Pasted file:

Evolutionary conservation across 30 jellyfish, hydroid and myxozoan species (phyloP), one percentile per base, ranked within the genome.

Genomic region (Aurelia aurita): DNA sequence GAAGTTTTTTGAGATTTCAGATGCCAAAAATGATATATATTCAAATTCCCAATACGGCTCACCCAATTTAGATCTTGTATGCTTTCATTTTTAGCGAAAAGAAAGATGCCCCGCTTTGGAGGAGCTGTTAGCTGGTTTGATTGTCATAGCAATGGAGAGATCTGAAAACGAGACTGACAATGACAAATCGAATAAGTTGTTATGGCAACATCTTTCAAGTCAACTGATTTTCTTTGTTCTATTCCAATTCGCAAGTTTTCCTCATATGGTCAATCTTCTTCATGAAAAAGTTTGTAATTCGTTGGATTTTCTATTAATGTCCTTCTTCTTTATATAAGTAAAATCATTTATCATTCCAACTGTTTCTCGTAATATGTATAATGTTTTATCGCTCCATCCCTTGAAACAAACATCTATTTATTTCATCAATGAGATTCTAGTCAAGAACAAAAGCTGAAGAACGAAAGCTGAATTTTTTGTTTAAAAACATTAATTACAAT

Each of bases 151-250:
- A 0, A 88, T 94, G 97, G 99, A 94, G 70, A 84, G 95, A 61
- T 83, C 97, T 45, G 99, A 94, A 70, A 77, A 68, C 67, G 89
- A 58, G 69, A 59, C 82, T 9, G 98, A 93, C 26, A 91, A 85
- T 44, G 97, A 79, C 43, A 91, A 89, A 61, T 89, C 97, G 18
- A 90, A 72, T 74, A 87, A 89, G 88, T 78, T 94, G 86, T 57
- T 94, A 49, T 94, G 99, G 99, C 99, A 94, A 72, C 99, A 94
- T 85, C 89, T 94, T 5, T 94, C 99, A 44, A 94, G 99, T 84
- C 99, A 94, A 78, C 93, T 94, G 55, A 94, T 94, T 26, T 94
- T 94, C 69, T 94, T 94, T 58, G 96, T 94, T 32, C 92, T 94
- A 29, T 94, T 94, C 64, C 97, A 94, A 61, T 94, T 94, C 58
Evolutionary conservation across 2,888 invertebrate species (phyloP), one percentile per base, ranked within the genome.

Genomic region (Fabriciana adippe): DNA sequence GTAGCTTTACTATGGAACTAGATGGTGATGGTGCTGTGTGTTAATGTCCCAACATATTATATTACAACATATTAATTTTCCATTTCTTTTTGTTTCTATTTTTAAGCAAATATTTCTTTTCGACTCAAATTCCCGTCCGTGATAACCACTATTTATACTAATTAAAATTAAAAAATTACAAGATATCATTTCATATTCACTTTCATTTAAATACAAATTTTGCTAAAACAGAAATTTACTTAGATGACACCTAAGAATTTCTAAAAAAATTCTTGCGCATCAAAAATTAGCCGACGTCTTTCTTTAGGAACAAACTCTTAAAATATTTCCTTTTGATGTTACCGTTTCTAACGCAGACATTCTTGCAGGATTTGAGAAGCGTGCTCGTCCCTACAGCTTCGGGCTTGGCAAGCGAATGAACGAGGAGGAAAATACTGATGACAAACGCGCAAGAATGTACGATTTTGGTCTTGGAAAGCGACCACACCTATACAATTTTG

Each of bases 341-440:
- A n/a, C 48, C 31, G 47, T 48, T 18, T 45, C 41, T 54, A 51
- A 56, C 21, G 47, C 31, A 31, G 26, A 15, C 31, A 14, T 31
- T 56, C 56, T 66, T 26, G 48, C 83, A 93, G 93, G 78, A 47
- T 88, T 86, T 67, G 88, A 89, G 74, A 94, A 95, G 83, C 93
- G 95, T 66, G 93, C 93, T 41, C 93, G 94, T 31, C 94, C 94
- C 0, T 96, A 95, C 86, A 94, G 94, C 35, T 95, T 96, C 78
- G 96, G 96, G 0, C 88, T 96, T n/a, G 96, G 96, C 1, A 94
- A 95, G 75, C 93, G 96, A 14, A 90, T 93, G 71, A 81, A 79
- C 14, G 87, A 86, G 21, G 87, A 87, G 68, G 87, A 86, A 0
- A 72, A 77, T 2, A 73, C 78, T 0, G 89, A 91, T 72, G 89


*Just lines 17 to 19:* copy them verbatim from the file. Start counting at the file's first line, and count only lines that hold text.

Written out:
- A n/a, C 48, C 31, G 47, T 48, T 18, T 45, C 41, T 54, A 51
- A 56, C 21, G 47, C 31, A 31, G 26, A 15, C 31, A 14, T 31
- T 56, C 56, T 66, T 26, G 48, C 83, A 93, G 93, G 78, A 47